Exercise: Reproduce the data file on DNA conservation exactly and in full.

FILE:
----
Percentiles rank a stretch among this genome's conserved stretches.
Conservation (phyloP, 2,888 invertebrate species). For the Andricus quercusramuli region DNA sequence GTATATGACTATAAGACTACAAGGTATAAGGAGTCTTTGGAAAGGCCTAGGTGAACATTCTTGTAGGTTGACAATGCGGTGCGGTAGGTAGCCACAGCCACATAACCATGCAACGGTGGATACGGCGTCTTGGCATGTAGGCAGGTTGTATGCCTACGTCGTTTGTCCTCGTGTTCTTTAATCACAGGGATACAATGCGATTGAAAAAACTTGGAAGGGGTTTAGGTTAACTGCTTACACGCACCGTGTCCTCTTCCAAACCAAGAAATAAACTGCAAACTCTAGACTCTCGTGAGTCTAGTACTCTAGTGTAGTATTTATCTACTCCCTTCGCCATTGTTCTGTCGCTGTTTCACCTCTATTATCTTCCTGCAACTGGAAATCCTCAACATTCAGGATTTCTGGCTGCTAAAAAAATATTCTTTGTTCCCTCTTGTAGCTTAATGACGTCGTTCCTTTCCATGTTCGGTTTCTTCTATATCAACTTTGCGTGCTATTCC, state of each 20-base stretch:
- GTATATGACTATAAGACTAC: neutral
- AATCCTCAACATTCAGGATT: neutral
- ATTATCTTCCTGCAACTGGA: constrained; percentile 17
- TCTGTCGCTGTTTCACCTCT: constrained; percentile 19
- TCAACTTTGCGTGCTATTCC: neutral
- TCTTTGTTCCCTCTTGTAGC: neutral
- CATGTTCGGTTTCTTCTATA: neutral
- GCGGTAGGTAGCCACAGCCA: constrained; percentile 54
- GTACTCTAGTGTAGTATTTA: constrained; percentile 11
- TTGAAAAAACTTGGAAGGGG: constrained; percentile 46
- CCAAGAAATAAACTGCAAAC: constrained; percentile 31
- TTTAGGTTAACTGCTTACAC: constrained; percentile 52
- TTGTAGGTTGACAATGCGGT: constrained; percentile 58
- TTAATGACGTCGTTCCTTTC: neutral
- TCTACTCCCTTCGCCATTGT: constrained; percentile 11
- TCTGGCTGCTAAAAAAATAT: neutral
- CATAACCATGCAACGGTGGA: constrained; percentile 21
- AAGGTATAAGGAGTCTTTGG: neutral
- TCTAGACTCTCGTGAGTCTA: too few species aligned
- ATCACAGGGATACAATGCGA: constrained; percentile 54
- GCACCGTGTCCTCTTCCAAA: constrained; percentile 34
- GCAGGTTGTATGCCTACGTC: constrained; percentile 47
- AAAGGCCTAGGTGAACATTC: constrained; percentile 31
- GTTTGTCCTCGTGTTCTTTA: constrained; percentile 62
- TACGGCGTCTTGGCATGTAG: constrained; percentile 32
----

Percentiles rank a stretch among this genome's conserved stretches.
Conservation (phyloP, 2,888 invertebrate species). For the Andricus quercusramuli region DNA sequence GTATATGACTATAAGACTACAAGGTATAAGGAGTCTTTGGAAAGGCCTAGGTGAACATTCTTGTAGGTTGACAATGCGGTGCGGTAGGTAGCCACAGCCACATAACCATGCAACGGTGGATACGGCGTCTTGGCATGTAGGCAGGTTGTATGCCTACGTCGTTTGTCCTCGTGTTCTTTAATCACAGGGATACAATGCGATTGAAAAAACTTGGAAGGGGTTTAGGTTAACTGCTTACACGCACCGTGTCCTCTTCCAAACCAAGAAATAAACTGCAAACTCTAGACTCTCGTGAGTCTAGTACTCTAGTGTAGTATTTATCTACTCCCTTCGCCATTGTTCTGTCGCTGTTTCACCTCTATTATCTTCCTGCAACTGGAAATCCTCAACATTCAGGATTTCTGGCTGCTAAAAAAATATTCTTTGTTCCCTCTTGTAGCTTAATGACGTCGTTCCTTTCCATGTTCGGTTTCTTCTATATCAACTTTGCGTGCTATTCC, state of each 20-base stretch:
- GTATATGACTATAAGACTAC: neutral
- AATCCTCAACATTCAGGATT: neutral
- ATTATCTTCCTGCAACTGGA: constrained; percentile 17
- TCTGTCGCTGTTTCACCTCT: constrained; percentile 19
- TCAACTTTGCGTGCTATTCC: neutral
- TCTTTGTTCCCTCTTGTAGC: neutral
- CATGTTCGGTTTCTTCTATA: neutral
- GCGGTAGGTAGCCACAGCCA: constrained; percentile 54
- GTACTCTAGTGTAGTATTTA: constrained; percentile 11
- TTGAAAAAACTTGGAAGGGG: constrained; percentile 46
- CCAAGAAATAAACTGCAAAC: constrained; percentile 31
- TTTAGGTTAACTGCTTACAC: constrained; percentile 52
- TTGTAGGTTGACAATGCGGT: constrained; percentile 58
- TTAATGACGTCGTTCCTTTC: neutral
- TCTACTCCCTTCGCCATTGT: constrained; percentile 11
- TCTGGCTGCTAAAAAAATAT: neutral
- CATAACCATGCAACGGTGGA: constrained; percentile 21
- AAGGTATAAGGAGTCTTTGG: neutral
- TCTAGACTCTCGTGAGTCTA: too few species aligned
- ATCACAGGGATACAATGCGA: constrained; percentile 54
- GCACCGTGTCCTCTTCCAAA: constrained; percentile 34
- GCAGGTTGTATGCCTACGTC: constrained; percentile 47
- AAAGGCCTAGGTGAACATTC: constrained; percentile 31
- GTTTGTCCTCGTGTTCTTTA: constrained; percentile 62
- TACGGCGTCTTGGCATGTAG: constrained; percentile 32